Obama warns Russia that more sanctions are 'teed up' but admits they may not stop Putin
TOKYO (AP) — Accusing Russia of failing to live up to its commitments, President Barack Obama warned Moscow on Thursday that the United States has another round of economic sanctions "teed up" — even as he acknowledged those penalties may do little to influence Vladimir Putin's handling of the crisis in Ukraine.
Obama's frank pessimism underscored the limits of Washington's ability to prevent Russia from stirring up instability in Ukraine's east and exerting influence over elections scheduled for next month in the former Soviet republic. A diplomatic accord that offered a glimmer of hope for a resolution to the tense dispute is crumbling, and Russia has warned of a firm response if the country's citizens or interests in Ukraine are attacked.
With no appetite in the U.S. for a military response, Obama is largely banking on Putin, the Russian president, caving under a cascade of economic sanctions targeting his closest associates. But the success of that strategy also depends on European nations with closer financial ties to Moscow taking similar action despite their concern about a boomerang effect on their own economies.
"I understand that additional sanctions may not change Mr. Putin's calculus," Obama said during a joint news conference in Tokyo with Japanese Prime Minister Shinzo Abe. "How well they change his calculus in part depends on not only us applying sanctions but also the cooperation of other countries."
The president's comments came one week after Russia signed an agreement with the U.S., Ukraine and Europe that called for pro-Russian forces to leave the government buildings they have occupied throughout eastern Ukraine and allow international monitors into the region. But there's been little indication that Russia is following through on its commitments.
Ukraine's interior minister: city hall in eastern Ukraine cleared of pro-Russia protesters
DONETSK, Ukraine (AP) — Police have cleared the city hall in a southeastern Ukrainian city of the pro-Russia protesters who had been occupying it for over a week, Interior Minister Arsen Avakov said Thursday as government forces appeared to be resuming operations in the east. Local police officials and protesters, however, presented quite another picture of what happened in the city of Mariupol.
Pro-Russia protesters and masked gunmen have been occupying government buildings across eastern Ukraine for nearly two weeks and refusing to recognize Ukraine's fledging government.
Avakov wrote in a Facebook post on Thursday that the Mariupol city hall "has been freed to resume work," but did not describe the action.
However, Yulia Lasazan, a spokeswoman for Mariupol's police department, told The Associated Press that about 30 masked men armed with baseball bats stormed the building in the early hours on Thursday and started beating the protesters. It was not clear why the protesters, some of whom were believed to be armed, did not offer resistance but called the police instead.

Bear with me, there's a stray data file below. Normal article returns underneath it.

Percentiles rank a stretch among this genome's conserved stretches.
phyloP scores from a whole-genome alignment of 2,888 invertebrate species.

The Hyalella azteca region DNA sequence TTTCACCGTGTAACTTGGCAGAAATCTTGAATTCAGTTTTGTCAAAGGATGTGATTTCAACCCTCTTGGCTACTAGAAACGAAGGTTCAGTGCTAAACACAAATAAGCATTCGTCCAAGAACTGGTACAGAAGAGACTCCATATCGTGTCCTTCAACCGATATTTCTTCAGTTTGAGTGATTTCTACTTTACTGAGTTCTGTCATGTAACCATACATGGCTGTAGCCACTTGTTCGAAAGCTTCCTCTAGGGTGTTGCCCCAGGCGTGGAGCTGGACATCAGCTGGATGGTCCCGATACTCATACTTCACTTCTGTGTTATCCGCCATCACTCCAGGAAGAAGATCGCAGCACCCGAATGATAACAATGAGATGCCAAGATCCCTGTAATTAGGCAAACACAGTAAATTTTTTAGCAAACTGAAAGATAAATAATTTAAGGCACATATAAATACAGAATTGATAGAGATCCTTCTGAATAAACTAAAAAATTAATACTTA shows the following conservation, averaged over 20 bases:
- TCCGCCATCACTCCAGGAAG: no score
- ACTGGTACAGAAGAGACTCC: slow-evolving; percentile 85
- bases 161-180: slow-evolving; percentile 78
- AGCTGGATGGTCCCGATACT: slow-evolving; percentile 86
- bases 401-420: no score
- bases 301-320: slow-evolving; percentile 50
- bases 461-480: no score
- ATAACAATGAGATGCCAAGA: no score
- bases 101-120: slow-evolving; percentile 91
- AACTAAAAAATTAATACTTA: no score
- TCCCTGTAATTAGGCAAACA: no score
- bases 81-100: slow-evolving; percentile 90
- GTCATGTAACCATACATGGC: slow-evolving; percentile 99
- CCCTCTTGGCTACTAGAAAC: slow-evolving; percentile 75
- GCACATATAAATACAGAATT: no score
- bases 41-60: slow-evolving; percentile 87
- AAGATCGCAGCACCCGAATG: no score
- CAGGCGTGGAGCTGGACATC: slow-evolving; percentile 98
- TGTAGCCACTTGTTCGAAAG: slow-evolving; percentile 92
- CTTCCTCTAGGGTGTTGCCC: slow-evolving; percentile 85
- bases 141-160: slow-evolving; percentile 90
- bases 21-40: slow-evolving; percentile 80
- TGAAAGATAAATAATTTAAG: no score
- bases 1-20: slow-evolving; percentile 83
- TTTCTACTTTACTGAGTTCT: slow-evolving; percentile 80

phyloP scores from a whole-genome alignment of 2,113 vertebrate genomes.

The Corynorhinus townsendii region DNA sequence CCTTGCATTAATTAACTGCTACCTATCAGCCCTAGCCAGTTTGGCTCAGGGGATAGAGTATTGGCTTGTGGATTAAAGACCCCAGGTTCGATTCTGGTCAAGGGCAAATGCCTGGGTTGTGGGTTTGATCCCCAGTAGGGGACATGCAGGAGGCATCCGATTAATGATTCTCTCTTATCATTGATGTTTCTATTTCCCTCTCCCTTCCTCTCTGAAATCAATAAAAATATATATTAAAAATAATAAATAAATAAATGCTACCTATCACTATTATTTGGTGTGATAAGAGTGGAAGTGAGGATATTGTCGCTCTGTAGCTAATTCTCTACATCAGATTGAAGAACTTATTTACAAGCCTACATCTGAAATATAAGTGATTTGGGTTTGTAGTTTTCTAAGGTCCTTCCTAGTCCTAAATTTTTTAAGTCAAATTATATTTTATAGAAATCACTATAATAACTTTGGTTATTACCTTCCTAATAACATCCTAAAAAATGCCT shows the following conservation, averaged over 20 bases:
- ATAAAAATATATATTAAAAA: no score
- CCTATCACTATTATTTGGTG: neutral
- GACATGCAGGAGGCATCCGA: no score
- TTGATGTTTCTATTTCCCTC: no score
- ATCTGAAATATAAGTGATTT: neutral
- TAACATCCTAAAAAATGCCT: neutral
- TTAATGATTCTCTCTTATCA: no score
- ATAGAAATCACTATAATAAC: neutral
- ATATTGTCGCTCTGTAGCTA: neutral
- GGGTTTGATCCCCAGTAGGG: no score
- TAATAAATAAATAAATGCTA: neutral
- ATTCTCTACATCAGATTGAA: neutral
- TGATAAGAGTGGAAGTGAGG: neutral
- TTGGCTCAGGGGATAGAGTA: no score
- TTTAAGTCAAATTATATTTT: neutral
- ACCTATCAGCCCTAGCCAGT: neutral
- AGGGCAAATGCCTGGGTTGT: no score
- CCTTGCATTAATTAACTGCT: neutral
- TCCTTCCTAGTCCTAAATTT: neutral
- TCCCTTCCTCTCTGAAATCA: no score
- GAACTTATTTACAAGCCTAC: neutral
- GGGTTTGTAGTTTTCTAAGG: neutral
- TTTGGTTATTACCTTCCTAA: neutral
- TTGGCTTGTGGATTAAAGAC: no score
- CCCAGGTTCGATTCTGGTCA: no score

Five people were taken to a hospital, Lasazan said.
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1. OBAMA TO PUTIN: MORE SANCTIONS 'TEED UP'
The president accuses Russia of failing to meet its commitments toward easing the crisis in Ukraine.
Feds propose e-cigarette regulations , including banning sales to minors, new product approval
WASHINGTON (AP) — The federal government wants to ban sales of electronic cigarettes to minors and require approval for new products and health warning labels under regulations being proposed by the Food and Drug Administration.
While the proposal being issued Thursday won't immediately mean changes for the popular devices, the move is aimed at eventually taming the fast-growing e-cigarette industry.
The agency said the proposal sets a foundation for regulating the products but the rules don't immediately ban the wide array of flavors of e-cigarettes, curb marketing on places like TV or set product standards.
Any further rules "will have to be grounded in our growing body of knowledge and understanding about the use of e-cigarettes and their potential health risks or public health benefits," Commissioner Dr. Margaret Hamburg said.
Once finalized, the agency could propose more restrictions on e-cigarettes. Officials didn't provide a timetable for that action.
Classes begin at South Korean school hit hard by ferry disaster; toll hits 159
ANSAN, South Korea (AP) — Students in the city hit hardest by the South Korean ferry disaster returned to classes Thursday, their school campus a tragic landscape of yellow ribbons, chrysanthemums and photos of classmates and teachers who make up the vast majority of the more than 300 people feared dead.
Danwon High School was at times the site of even more direct grieving, as relatives in funeral processions visited their loved ones' classrooms before moving on to cremate the body. Education officials said the first two days of classes will focus on helping students cope with losses and trauma, with help from psychiatrists and professional counselors.
Nearby at Olympic Memorial Museum, a flower-strewn temporary memorial to the approximately 250 students dead or missing drew a stream of black-clad mourners.
"I am very sad, but at the same time, I also feel resentful and angry," said businessman Lee Dong-geun. When "I entered, I saw the faces of those students and could not fight back my tears."
So far 159 bodies have been pulled from the water, with 143 people still missing. Hundreds of divers are working to retrieve the remaining bodies.
As Vermont moves toward labeling GMO foods, manufacturers worry about costs, confusion
MONTPELIER, Vt. (AP) — Vermont lawmakers have passed the country's first state bill to require the labeling of genetically modified foods as such, setting up a war between powerful lobbyists for the behemoth U.S. food industry and an American public that overwhelmingly says it approves of the idea.